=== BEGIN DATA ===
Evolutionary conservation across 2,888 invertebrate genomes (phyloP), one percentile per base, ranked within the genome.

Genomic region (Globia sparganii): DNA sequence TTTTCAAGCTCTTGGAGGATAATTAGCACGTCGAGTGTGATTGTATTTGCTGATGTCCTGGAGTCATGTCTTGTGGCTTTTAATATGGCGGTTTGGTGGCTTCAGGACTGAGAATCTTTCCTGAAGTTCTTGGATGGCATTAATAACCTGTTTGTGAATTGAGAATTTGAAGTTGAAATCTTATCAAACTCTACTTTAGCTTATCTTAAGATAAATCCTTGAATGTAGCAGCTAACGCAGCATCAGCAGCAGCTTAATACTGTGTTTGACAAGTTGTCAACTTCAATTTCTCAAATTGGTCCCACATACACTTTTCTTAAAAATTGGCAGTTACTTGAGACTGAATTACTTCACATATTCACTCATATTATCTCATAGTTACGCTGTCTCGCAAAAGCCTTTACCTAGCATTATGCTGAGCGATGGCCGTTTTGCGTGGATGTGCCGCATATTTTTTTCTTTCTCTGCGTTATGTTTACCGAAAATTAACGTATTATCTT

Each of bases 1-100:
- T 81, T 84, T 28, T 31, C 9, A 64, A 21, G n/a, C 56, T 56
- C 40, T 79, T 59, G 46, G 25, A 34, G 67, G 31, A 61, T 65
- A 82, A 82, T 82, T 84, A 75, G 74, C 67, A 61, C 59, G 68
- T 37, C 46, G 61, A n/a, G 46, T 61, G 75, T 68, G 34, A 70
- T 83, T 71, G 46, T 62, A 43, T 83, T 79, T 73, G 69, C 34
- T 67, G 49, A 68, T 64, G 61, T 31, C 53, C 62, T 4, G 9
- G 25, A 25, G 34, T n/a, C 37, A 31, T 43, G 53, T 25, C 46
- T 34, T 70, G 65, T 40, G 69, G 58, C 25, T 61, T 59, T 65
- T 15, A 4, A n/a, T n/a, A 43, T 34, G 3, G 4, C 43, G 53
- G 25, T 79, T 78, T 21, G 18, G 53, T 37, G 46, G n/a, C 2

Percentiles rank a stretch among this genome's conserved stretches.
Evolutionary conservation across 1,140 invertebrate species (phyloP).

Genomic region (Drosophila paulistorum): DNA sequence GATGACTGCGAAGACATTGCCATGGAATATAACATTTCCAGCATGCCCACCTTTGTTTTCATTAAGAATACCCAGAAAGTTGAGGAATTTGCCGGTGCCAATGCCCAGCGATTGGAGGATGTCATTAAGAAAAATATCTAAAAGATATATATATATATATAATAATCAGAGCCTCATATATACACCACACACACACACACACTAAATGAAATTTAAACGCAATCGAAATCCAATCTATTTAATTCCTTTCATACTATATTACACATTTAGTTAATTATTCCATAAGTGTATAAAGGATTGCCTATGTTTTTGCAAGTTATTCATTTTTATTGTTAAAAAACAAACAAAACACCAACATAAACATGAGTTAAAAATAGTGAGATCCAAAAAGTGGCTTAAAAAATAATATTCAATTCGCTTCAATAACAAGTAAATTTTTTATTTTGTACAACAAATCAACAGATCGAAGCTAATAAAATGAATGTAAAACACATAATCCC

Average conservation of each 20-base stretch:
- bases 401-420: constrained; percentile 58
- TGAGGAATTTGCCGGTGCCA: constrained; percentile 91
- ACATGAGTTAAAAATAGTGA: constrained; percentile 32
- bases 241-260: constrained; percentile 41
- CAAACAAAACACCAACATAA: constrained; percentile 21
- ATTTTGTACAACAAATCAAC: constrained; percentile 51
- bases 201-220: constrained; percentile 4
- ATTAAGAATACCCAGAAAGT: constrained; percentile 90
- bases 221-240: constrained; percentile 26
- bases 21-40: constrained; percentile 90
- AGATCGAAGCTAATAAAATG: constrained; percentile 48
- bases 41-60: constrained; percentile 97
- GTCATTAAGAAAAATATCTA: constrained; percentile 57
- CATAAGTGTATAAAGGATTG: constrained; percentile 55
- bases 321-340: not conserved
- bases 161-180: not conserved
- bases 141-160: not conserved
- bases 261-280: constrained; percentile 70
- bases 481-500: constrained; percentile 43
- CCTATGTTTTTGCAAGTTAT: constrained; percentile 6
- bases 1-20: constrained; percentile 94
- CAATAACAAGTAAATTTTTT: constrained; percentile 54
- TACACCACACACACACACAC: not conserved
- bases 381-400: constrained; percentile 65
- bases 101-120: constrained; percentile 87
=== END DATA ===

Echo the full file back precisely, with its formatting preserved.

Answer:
Evolutionary conservation across 2,888 invertebrate genomes (phyloP), one percentile per base, ranked within the genome.

Genomic region (Globia sparganii): DNA sequence TTTTCAAGCTCTTGGAGGATAATTAGCACGTCGAGTGTGATTGTATTTGCTGATGTCCTGGAGTCATGTCTTGTGGCTTTTAATATGGCGGTTTGGTGGCTTCAGGACTGAGAATCTTTCCTGAAGTTCTTGGATGGCATTAATAACCTGTTTGTGAATTGAGAATTTGAAGTTGAAATCTTATCAAACTCTACTTTAGCTTATCTTAAGATAAATCCTTGAATGTAGCAGCTAACGCAGCATCAGCAGCAGCTTAATACTGTGTTTGACAAGTTGTCAACTTCAATTTCTCAAATTGGTCCCACATACACTTTTCTTAAAAATTGGCAGTTACTTGAGACTGAATTACTTCACATATTCACTCATATTATCTCATAGTTACGCTGTCTCGCAAAAGCCTTTACCTAGCATTATGCTGAGCGATGGCCGTTTTGCGTGGATGTGCCGCATATTTTTTTCTTTCTCTGCGTTATGTTTACCGAAAATTAACGTATTATCTT

Each of bases 1-100:
- T 81, T 84, T 28, T 31, C 9, A 64, A 21, G n/a, C 56, T 56
- C 40, T 79, T 59, G 46, G 25, A 34, G 67, G 31, A 61, T 65
- A 82, A 82, T 82, T 84, A 75, G 74, C 67, A 61, C 59, G 68
- T 37, C 46, G 61, A n/a, G 46, T 61, G 75, T 68, G 34, A 70
- T 83, T 71, G 46, T 62, A 43, T 83, T 79, T 73, G 69, C 34
- T 67, G 49, A 68, T 64, G 61, T 31, C 53, C 62, T 4, G 9
- G 25, A 25, G 34, T n/a, C 37, A 31, T 43, G 53, T 25, C 46
- T 34, T 70, G 65, T 40, G 69, G 58, C 25, T 61, T 59, T 65
- T 15, A 4, A n/a, T n/a, A 43, T 34, G 3, G 4, C 43, G 53
- G 25, T 79, T 78, T 21, G 18, G 53, T 37, G 46, G n/a, C 2

Percentiles rank a stretch among this genome's conserved stretches.
Evolutionary conservation across 1,140 invertebrate species (phyloP).

Genomic region (Drosophila paulistorum): DNA sequence GATGACTGCGAAGACATTGCCATGGAATATAACATTTCCAGCATGCCCACCTTTGTTTTCATTAAGAATACCCAGAAAGTTGAGGAATTTGCCGGTGCCAATGCCCAGCGATTGGAGGATGTCATTAAGAAAAATATCTAAAAGATATATATATATATATAATAATCAGAGCCTCATATATACACCACACACACACACACACTAAATGAAATTTAAACGCAATCGAAATCCAATCTATTTAATTCCTTTCATACTATATTACACATTTAGTTAATTATTCCATAAGTGTATAAAGGATTGCCTATGTTTTTGCAAGTTATTCATTTTTATTGTTAAAAAACAAACAAAACACCAACATAAACATGAGTTAAAAATAGTGAGATCCAAAAAGTGGCTTAAAAAATAATATTCAATTCGCTTCAATAACAAGTAAATTTTTTATTTTGTACAACAAATCAACAGATCGAAGCTAATAAAATGAATGTAAAACACATAATCCC

Average conservation of each 20-base stretch:
- bases 401-420: constrained; percentile 58
- TGAGGAATTTGCCGGTGCCA: constrained; percentile 91
- ACATGAGTTAAAAATAGTGA: constrained; percentile 32
- bases 241-260: constrained; percentile 41
- CAAACAAAACACCAACATAA: constrained; percentile 21
- ATTTTGTACAACAAATCAAC: constrained; percentile 51
- bases 201-220: constrained; percentile 4
- ATTAAGAATACCCAGAAAGT: constrained; percentile 90
- bases 221-240: constrained; percentile 26
- bases 21-40: constrained; percentile 90
- AGATCGAAGCTAATAAAATG: constrained; percentile 48
- bases 41-60: constrained; percentile 97
- GTCATTAAGAAAAATATCTA: constrained; percentile 57
- CATAAGTGTATAAAGGATTG: constrained; percentile 55
- bases 321-340: not conserved
- bases 161-180: not conserved
- bases 141-160: not conserved
- bases 261-280: constrained; percentile 70
- bases 481-500: constrained; percentile 43
- CCTATGTTTTTGCAAGTTAT: constrained; percentile 6
- bases 1-20: constrained; percentile 94
- CAATAACAAGTAAATTTTTT: constrained; percentile 54
- TACACCACACACACACACAC: not conserved
- bases 381-400: constrained; percentile 65
- bases 101-120: constrained; percentile 87